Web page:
France, likewise, provides universal healthcare ­ as well as 5 weeks' paid vacation a year, a 35 hour week (even for part-timers), seven days off for a honeymoon, and a day's pay for moving house.  The SOS Medecins system, established 40 years ago, provides emergency house-calls within the hour. This level of welfare is possible because, with a tradition of mass protest, "the government is afraid of the people" not the other way round, says Moore.

Tony Benn echoes the idea that welfare is a democratic issue: "Before you had the vote, all the power was with the rich people. Democracy moved power from the market place.  If you can find money to kill people, you can find money to help people."

Meanwhile, in the US, poor patients are being turfed out of hospital onto the pavement, or dropped off at homeless shelters with infections, unhealed wounds and broken bones.

9/11 heroes in Cuba

In the film's tour de force last act, Moore introduces us to some of the 9/11 heroes, reserve nurses and firefighters, some of who worked for months recovering bodies and cleaning up Ground Zero.  Because many are not New York city employees, they have no cover.  Dust-inhalation has caused conditions ranging from lung conditions to cancer, while post-traumatic stress is another consequence of the clear-up work.  All now rely on raffles and charity to fund their healthcare.

Moore, in an ironic gesture, takes this group to Guantanamo Bay, where the prison hospital provides what the authorities boast is excellent treatment for the inmates.  Of course, Moore is refused access, so the group move on to Cuba proper, where "every block has a pharmacy".  Though it's a Third World country, which can only afford to spend $1251 per person per year on health­ compared to the US figure of $7000,­ the Cuban system, with its emphasis on preventative medicine, manages to provide a longer life-span.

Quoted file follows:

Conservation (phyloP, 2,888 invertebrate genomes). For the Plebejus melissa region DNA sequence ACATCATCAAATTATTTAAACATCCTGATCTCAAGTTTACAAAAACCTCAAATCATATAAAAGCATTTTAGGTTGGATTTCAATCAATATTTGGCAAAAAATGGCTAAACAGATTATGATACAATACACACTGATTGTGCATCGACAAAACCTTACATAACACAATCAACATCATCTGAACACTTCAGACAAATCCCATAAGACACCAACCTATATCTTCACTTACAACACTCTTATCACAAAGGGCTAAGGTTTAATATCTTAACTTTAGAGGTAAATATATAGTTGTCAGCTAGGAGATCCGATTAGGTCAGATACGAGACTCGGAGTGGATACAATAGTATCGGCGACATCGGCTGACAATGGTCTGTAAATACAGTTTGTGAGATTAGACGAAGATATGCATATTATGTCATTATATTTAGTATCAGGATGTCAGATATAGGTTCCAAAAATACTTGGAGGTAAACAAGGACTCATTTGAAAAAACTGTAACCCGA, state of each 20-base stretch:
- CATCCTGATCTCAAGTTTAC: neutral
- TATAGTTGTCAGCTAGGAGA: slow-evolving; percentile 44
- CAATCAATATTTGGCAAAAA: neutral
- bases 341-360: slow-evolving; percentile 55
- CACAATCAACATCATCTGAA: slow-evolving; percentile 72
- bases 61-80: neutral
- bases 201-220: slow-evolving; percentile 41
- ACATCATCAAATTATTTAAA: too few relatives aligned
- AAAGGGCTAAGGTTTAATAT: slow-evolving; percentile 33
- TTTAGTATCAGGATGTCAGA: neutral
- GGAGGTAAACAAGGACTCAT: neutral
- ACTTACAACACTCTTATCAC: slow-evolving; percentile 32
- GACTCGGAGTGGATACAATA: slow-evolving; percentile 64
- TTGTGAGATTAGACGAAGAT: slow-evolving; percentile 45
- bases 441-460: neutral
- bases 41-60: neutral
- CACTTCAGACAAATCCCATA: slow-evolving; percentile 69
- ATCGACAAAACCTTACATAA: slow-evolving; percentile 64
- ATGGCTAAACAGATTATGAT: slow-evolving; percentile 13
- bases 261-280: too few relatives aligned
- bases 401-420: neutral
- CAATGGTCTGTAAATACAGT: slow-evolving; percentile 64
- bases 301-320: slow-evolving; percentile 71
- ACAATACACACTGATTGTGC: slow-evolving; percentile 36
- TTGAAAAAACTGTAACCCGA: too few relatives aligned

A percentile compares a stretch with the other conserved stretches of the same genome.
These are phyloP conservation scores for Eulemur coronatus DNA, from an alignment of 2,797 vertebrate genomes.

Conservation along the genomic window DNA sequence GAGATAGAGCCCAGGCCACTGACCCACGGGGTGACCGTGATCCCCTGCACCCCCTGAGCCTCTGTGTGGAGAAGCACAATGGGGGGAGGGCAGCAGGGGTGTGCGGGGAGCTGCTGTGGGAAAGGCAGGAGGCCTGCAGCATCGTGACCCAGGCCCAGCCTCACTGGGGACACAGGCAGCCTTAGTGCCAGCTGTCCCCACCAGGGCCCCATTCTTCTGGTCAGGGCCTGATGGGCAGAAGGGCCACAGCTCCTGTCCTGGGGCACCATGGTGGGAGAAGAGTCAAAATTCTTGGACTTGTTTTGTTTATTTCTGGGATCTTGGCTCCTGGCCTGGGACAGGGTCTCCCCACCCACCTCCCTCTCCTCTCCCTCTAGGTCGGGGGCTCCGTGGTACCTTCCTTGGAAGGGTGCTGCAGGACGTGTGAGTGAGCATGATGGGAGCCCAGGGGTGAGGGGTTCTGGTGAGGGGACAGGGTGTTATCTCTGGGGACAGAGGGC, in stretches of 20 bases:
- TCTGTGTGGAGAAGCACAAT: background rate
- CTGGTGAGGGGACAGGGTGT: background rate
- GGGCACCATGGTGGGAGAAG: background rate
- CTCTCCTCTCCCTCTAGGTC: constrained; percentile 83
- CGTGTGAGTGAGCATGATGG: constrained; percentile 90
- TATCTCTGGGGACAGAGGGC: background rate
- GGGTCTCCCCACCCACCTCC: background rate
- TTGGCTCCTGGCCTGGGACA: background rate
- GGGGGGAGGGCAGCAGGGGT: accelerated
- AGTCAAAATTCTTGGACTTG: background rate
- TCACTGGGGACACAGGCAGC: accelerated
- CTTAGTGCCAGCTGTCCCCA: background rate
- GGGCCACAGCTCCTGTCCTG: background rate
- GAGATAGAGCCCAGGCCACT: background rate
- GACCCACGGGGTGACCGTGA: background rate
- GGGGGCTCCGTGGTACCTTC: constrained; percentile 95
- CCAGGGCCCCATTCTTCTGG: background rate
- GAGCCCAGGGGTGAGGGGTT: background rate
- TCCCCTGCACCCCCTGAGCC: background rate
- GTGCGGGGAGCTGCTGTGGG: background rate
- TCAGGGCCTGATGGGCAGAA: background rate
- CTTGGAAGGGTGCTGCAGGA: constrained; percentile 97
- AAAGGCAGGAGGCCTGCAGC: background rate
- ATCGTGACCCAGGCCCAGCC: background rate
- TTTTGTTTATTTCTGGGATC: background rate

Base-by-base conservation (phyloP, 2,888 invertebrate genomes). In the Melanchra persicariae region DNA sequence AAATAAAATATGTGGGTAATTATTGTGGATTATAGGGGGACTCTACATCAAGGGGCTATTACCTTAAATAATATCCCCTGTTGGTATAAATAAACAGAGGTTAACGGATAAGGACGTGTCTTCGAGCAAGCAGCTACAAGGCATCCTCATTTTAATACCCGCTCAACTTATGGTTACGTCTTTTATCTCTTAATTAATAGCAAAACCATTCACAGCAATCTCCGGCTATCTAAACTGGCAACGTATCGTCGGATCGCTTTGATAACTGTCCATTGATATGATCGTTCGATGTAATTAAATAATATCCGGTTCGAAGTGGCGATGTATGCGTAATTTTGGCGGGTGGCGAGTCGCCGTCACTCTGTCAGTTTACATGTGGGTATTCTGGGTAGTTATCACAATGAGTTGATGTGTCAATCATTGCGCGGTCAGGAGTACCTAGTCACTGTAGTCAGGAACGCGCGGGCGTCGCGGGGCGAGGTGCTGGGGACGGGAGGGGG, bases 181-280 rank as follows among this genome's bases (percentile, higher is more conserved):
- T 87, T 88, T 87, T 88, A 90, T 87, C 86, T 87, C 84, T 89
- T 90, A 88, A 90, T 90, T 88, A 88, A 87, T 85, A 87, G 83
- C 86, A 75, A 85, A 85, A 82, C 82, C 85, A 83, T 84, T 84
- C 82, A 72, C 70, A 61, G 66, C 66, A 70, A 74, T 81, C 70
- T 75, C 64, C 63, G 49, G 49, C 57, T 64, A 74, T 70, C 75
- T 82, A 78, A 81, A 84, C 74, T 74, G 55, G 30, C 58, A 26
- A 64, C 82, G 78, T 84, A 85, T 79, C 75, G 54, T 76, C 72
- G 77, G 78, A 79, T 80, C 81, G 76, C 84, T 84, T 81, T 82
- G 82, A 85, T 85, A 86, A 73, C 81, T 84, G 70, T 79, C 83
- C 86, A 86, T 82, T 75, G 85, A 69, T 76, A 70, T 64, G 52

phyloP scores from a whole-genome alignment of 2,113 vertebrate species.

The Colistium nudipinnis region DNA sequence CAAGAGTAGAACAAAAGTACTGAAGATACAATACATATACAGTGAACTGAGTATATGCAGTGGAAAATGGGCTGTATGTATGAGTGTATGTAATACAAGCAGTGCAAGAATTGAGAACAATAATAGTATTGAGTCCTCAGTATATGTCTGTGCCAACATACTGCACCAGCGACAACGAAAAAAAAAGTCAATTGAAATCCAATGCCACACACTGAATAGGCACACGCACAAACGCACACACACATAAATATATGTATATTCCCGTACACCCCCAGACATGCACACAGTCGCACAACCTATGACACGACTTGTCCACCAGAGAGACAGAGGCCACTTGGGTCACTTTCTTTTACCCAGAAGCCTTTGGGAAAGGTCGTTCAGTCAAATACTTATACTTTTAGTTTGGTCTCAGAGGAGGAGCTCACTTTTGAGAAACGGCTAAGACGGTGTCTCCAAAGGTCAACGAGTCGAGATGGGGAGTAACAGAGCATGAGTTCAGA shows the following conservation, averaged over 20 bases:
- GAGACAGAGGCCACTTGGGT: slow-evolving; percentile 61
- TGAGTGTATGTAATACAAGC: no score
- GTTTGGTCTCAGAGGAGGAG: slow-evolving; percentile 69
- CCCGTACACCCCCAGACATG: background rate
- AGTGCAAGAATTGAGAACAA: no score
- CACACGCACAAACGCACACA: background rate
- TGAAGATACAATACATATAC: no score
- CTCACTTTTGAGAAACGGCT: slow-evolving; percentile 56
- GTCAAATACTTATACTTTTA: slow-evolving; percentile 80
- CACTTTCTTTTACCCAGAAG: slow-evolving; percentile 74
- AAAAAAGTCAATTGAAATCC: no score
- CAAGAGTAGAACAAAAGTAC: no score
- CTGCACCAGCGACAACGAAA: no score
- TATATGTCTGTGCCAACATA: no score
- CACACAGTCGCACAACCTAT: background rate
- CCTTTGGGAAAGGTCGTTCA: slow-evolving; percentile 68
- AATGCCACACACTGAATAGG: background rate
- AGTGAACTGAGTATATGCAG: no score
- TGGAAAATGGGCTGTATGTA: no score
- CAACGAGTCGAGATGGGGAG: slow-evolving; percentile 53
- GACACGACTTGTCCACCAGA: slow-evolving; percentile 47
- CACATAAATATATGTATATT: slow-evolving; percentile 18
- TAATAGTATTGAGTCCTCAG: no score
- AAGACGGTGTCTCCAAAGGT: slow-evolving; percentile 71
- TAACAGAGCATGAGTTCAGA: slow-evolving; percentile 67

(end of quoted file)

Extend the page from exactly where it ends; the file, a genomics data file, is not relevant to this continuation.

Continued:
In Havana, the American group are given first-rate care for free,­ the same treatment ordinary Cubans receive,­ with no bureaucratic questions asked and no insurance company "murder hunt" investigation.  One woman weeps as she speaks of the "big insult" of having to pay $120 at home for a prescription out of her $1000 per month income,­ when in Cuba she can get the drugs for 5 cents. She fills up her bag.

Later, Havana firefighters salute the group of rescue workers in an emotional scene of solidarity.

Moore's film makes the unlikely subject of healthcare extremely watchable, putting well-honed American mass entertainment techniques to good use.  His questions as to whether there might be a better way than the market reverberate beyond the issue of healthcare.  It's no accident that his mini-survey of countries ends up in Cuba.

For us in Britain, the main effect of Sicko is to show us what we have to lose­ in spite of all the losses we've already endured, and the lining up of major US healthcare corporations to take over large slices of the NHS.

Even Thatcher had to promise that the NHS was safe in her hands.  Benn says there'd be a revolution if it were destroyed.  Yet, so far, marketisation is being driven through without effective resistance.  So far.  Sicko inspires us to fight harder for what we've got.


Sicko, Michael Moore, US, (123 mins).